Reed Smith In-depth

Key takeaways

  • The courts in England and Singapore are continuing to resolve a stream of disputes arising out of an ever-evolving sanctions landscape.
  • This article reviews recent reported cases in which the courts have tackled the impact of sanctions on commercial contracts, whether through the interpretation of sanctions laws or sanctions clauses in contracts.
  • An understanding of the issues that the courts are increasingly grappling with will help parties to anticipate the sanctions-related issues that may affect their own contracts and business.

Autoren: Kyri Evagora Leigh T. Hansson Paul Skeet Alexander Brandt James Willn Ray-Shio Ho Harry W. Hutchinson, Anna Tranter, Marcel Wibawa, Amy Y. Wong


Since the Russian invasion of Ukraine, the courts in England and Singapore have had to consider the impact of an ever-evolving sanctions landscape on commercial contracts, offering critical insights through key decisions.

This article summarises certain key judgments of the courts of England and Singapore, illustrating  issues that the courts have tackled, notably in the following areas:

  • Interpreting sanctions clauses: Appreciating how courts interpret sanctions clauses is fundamental for commercial parties to understand how to both (a) assess their legal rights under existing sanctions clauses and (b) draft appropriate contractual protection for the future. In Lamesa Investments Ltd v. Cynergy Bank Ltd, the English Court of Appeal considered the proper interpretation of a sanctions clause within a loan agreement and the extent to which the clause in question protected a party from the risk of U.S. secondary sanctions (concluding ultimately that it did so). The decision is an example of the courts applying established principles of contractual interpretation to sanctions clauses, and highlights the factors that may influence the court’s interpretation of a sanctions clause, including extraterritorial risk.
  • Sanctions and trade finance: The intersection between sanctions and trade finance is particularly crucial in the context of letters of credit, which are pivotal for facilitating international trade. In Kuvera Resources Pte Ltd v. JPMorgan Chase Bank, the Singapore Court of Appeal examined whether a bank was entitled to invoke a sanctions clause in a confirmation added to letters of credit, in circumstances where its internal screening had flagged a vessel as being owned by a sanctioned entity. The case is a warning that even material sanctions risks identified by internal sanctions screening may not meet the contractual test for relief from performance, absent clear drafting of the sanctions clause.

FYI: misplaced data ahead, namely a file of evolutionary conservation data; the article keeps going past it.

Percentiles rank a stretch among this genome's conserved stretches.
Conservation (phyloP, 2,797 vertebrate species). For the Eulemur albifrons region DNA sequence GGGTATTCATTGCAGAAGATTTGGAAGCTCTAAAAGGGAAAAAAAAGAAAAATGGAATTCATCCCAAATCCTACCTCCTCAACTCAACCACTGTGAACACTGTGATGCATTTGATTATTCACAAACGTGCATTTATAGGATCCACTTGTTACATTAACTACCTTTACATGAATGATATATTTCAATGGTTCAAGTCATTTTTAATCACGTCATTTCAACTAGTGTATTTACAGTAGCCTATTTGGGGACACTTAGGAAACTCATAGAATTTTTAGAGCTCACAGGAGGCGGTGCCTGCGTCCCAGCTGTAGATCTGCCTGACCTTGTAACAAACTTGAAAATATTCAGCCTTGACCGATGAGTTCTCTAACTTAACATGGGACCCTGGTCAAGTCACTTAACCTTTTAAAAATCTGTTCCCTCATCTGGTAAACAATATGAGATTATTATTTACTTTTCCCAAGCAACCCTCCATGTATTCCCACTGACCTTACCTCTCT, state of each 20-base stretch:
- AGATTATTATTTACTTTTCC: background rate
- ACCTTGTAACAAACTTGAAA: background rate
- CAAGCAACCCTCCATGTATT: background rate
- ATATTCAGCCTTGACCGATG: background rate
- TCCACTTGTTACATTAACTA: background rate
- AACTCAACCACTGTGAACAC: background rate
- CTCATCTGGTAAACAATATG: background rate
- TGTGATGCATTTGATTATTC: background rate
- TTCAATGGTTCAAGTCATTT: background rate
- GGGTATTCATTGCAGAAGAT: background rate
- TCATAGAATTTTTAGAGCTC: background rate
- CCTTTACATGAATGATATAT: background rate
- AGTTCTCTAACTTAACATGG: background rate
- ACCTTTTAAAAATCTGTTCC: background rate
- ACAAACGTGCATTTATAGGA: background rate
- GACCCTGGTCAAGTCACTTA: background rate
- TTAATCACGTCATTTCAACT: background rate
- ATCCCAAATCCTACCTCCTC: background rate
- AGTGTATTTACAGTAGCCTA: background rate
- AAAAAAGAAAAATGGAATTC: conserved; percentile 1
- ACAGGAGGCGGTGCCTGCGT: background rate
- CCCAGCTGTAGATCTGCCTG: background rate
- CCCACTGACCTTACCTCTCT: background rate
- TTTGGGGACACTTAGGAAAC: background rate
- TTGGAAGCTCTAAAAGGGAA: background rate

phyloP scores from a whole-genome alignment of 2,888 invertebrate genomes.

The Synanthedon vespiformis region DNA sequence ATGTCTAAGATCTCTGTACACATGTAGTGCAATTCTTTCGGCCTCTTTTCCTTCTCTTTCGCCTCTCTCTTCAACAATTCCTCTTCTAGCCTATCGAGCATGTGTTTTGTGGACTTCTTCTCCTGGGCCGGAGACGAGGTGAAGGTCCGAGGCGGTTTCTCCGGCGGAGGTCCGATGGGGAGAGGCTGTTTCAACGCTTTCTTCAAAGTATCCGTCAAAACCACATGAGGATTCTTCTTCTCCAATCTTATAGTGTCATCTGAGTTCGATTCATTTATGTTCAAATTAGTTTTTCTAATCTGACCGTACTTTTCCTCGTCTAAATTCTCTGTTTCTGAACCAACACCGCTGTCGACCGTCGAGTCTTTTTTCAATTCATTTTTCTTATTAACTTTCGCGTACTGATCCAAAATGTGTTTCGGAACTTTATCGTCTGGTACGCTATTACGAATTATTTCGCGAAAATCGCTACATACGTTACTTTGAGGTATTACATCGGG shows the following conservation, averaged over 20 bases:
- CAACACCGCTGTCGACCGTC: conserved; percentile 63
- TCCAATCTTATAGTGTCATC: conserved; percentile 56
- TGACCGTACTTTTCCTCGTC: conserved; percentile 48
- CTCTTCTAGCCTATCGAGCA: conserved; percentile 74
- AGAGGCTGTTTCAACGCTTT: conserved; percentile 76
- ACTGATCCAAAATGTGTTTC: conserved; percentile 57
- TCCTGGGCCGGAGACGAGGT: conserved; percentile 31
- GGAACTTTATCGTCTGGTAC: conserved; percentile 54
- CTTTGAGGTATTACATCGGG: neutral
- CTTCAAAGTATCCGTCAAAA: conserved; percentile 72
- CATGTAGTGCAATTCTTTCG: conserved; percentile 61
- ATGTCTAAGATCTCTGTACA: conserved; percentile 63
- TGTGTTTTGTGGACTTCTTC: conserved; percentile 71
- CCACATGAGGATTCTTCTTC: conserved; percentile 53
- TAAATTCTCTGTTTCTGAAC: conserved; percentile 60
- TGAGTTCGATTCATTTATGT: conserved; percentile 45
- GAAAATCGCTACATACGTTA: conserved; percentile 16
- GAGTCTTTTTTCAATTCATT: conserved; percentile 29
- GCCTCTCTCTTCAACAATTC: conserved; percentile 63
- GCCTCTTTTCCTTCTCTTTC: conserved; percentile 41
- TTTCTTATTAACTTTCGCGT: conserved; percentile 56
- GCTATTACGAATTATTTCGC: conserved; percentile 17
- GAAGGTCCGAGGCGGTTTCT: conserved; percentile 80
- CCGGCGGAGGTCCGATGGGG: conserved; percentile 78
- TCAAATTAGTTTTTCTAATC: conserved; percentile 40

• The accrual of interest whilst sanctions are ongoing: Sanctions can have the effect of suspending substantial payment obligations, leading to significant claims for interest arising if and when those sanctions are lifted. In The Ministry of Defence and Support for Armed Forces of Iran v. International Military Services Limited, the English High Court held that interest did not accrue for the benefit of an EU-sanctioned entity during the period in which sanctions were imposed. This judgment provides important guidance on how obligations around interest may be interpreted in the context of sanctions legislation.
  • What is meant by “control” in sanctions regulations: Understanding the test for “control” under UK sanctions regulations is crucial for assessing the sanctions status of current and potential counterparties. In Mints & Others v. PJSC National Bank Trust & Another and Litasco SA v. (1) Der Mond Oil and Gas Africa SA (2) Locafrique Holding SA, the English courts examined the meaning of “control” in the context of the Russia (Sanctions) (EU Exit) Regulations 2019, arriving at different conclusions based on their respective facts. Mints, in particular, led to important clarificatory guidance being issued by the UK government on the meaning of “control” under those Regulations.

Whilst each case will turn on its own facts and their application to the relevant sanctions that arise for consideration, an understanding of the issues that the courts are increasingly grappling with will help parties to anticipate the issues that may affect their own contracts and business.

Ongoing commentary by Reed Smith on developments in sanctions law is available at